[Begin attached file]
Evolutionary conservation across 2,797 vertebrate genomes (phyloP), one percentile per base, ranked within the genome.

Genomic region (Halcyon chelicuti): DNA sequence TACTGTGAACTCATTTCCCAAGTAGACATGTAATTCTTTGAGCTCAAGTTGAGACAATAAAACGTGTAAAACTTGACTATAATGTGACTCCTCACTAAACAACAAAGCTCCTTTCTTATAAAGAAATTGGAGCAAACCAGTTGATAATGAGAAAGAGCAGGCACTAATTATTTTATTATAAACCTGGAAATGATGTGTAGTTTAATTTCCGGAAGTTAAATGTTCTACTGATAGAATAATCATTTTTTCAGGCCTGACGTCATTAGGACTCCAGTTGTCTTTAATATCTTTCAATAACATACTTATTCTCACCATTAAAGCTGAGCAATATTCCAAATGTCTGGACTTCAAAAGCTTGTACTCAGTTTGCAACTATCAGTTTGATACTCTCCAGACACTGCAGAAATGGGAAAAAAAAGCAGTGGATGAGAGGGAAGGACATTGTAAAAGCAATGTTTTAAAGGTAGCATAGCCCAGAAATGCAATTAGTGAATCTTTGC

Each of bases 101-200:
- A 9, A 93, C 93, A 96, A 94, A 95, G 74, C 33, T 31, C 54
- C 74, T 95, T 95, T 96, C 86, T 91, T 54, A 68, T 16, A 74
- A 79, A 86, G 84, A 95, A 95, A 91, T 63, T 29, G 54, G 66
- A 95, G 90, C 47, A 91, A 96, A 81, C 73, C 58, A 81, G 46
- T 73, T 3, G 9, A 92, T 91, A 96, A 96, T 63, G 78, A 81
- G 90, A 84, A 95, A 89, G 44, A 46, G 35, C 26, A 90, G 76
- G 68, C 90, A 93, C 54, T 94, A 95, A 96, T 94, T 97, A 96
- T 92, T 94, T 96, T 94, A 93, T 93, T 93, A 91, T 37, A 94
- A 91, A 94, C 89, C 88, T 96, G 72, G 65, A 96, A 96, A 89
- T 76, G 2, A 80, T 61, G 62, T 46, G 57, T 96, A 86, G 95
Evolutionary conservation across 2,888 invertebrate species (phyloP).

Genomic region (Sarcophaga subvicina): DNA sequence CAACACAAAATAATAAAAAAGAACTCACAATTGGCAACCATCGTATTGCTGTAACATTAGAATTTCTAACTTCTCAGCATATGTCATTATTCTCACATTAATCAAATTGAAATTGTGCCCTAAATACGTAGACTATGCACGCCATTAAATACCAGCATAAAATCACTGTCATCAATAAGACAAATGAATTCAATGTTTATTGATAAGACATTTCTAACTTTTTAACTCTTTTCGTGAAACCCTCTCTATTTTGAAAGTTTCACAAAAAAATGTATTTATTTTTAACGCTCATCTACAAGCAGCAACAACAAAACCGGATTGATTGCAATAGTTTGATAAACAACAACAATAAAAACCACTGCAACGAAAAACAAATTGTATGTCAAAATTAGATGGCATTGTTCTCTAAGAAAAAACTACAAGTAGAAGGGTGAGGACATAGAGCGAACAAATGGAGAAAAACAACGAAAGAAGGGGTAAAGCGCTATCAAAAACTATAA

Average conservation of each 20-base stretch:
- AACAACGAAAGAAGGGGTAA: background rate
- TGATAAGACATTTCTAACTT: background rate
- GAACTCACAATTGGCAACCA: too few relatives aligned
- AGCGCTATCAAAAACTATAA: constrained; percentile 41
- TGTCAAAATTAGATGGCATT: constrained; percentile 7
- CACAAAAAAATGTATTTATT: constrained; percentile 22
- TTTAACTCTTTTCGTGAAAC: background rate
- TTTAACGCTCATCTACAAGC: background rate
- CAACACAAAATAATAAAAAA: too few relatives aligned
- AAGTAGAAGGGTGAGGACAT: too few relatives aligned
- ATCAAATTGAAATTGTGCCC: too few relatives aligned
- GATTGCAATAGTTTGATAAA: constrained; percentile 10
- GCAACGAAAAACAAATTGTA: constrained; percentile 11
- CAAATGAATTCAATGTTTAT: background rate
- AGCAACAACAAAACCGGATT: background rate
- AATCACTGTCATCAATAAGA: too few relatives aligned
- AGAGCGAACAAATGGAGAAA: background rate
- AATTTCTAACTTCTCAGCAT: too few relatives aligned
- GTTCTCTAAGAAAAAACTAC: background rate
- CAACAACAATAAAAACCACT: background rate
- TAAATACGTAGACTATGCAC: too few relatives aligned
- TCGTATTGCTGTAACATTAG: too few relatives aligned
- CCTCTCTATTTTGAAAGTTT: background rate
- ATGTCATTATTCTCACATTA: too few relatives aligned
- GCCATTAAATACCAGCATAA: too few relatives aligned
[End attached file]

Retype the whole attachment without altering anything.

Evolutionary conservation across 2,797 vertebrate genomes (phyloP), one percentile per base, ranked within the genome.

Genomic region (Halcyon chelicuti): DNA sequence TACTGTGAACTCATTTCCCAAGTAGACATGTAATTCTTTGAGCTCAAGTTGAGACAATAAAACGTGTAAAACTTGACTATAATGTGACTCCTCACTAAACAACAAAGCTCCTTTCTTATAAAGAAATTGGAGCAAACCAGTTGATAATGAGAAAGAGCAGGCACTAATTATTTTATTATAAACCTGGAAATGATGTGTAGTTTAATTTCCGGAAGTTAAATGTTCTACTGATAGAATAATCATTTTTTCAGGCCTGACGTCATTAGGACTCCAGTTGTCTTTAATATCTTTCAATAACATACTTATTCTCACCATTAAAGCTGAGCAATATTCCAAATGTCTGGACTTCAAAAGCTTGTACTCAGTTTGCAACTATCAGTTTGATACTCTCCAGACACTGCAGAAATGGGAAAAAAAAGCAGTGGATGAGAGGGAAGGACATTGTAAAAGCAATGTTTTAAAGGTAGCATAGCCCAGAAATGCAATTAGTGAATCTTTGC

Each of bases 101-200:
- A 9, A 93, C 93, A 96, A 94, A 95, G 74, C 33, T 31, C 54
- C 74, T 95, T 95, T 96, C 86, T 91, T 54, A 68, T 16, A 74
- A 79, A 86, G 84, A 95, A 95, A 91, T 63, T 29, G 54, G 66
- A 95, G 90, C 47, A 91, A 96, A 81, C 73, C 58, A 81, G 46
- T 73, T 3, G 9, A 92, T 91, A 96, A 96, T 63, G 78, A 81
- G 90, A 84, A 95, A 89, G 44, A 46, G 35, C 26, A 90, G 76
- G 68, C 90, A 93, C 54, T 94, A 95, A 96, T 94, T 97, A 96
- T 92, T 94, T 96, T 94, A 93, T 93, T 93, A 91, T 37, A 94
- A 91, A 94, C 89, C 88, T 96, G 72, G 65, A 96, A 96, A 89
- T 76, G 2, A 80, T 61, G 62, T 46, G 57, T 96, A 86, G 95
Evolutionary conservation across 2,888 invertebrate species (phyloP).

Genomic region (Sarcophaga subvicina): DNA sequence CAACACAAAATAATAAAAAAGAACTCACAATTGGCAACCATCGTATTGCTGTAACATTAGAATTTCTAACTTCTCAGCATATGTCATTATTCTCACATTAATCAAATTGAAATTGTGCCCTAAATACGTAGACTATGCACGCCATTAAATACCAGCATAAAATCACTGTCATCAATAAGACAAATGAATTCAATGTTTATTGATAAGACATTTCTAACTTTTTAACTCTTTTCGTGAAACCCTCTCTATTTTGAAAGTTTCACAAAAAAATGTATTTATTTTTAACGCTCATCTACAAGCAGCAACAACAAAACCGGATTGATTGCAATAGTTTGATAAACAACAACAATAAAAACCACTGCAACGAAAAACAAATTGTATGTCAAAATTAGATGGCATTGTTCTCTAAGAAAAAACTACAAGTAGAAGGGTGAGGACATAGAGCGAACAAATGGAGAAAAACAACGAAAGAAGGGGTAAAGCGCTATCAAAAACTATAA

Average conservation of each 20-base stretch:
- AACAACGAAAGAAGGGGTAA: background rate
- TGATAAGACATTTCTAACTT: background rate
- GAACTCACAATTGGCAACCA: too few relatives aligned
- AGCGCTATCAAAAACTATAA: constrained; percentile 41
- TGTCAAAATTAGATGGCATT: constrained; percentile 7
- CACAAAAAAATGTATTTATT: constrained; percentile 22
- TTTAACTCTTTTCGTGAAAC: background rate
- TTTAACGCTCATCTACAAGC: background rate
- CAACACAAAATAATAAAAAA: too few relatives aligned
- AAGTAGAAGGGTGAGGACAT: too few relatives aligned
- ATCAAATTGAAATTGTGCCC: too few relatives aligned
- GATTGCAATAGTTTGATAAA: constrained; percentile 10
- GCAACGAAAAACAAATTGTA: constrained; percentile 11
- CAAATGAATTCAATGTTTAT: background rate
- AGCAACAACAAAACCGGATT: background rate
- AATCACTGTCATCAATAAGA: too few relatives aligned
- AGAGCGAACAAATGGAGAAA: background rate
- AATTTCTAACTTCTCAGCAT: too few relatives aligned
- GTTCTCTAAGAAAAAACTAC: background rate
- CAACAACAATAAAAACCACT: background rate
- TAAATACGTAGACTATGCAC: too few relatives aligned
- TCGTATTGCTGTAACATTAG: too few relatives aligned
- CCTCTCTATTTTGAAAGTTT: background rate
- ATGTCATTATTCTCACATTA: too few relatives aligned
- GCCATTAAATACCAGCATAA: too few relatives aligned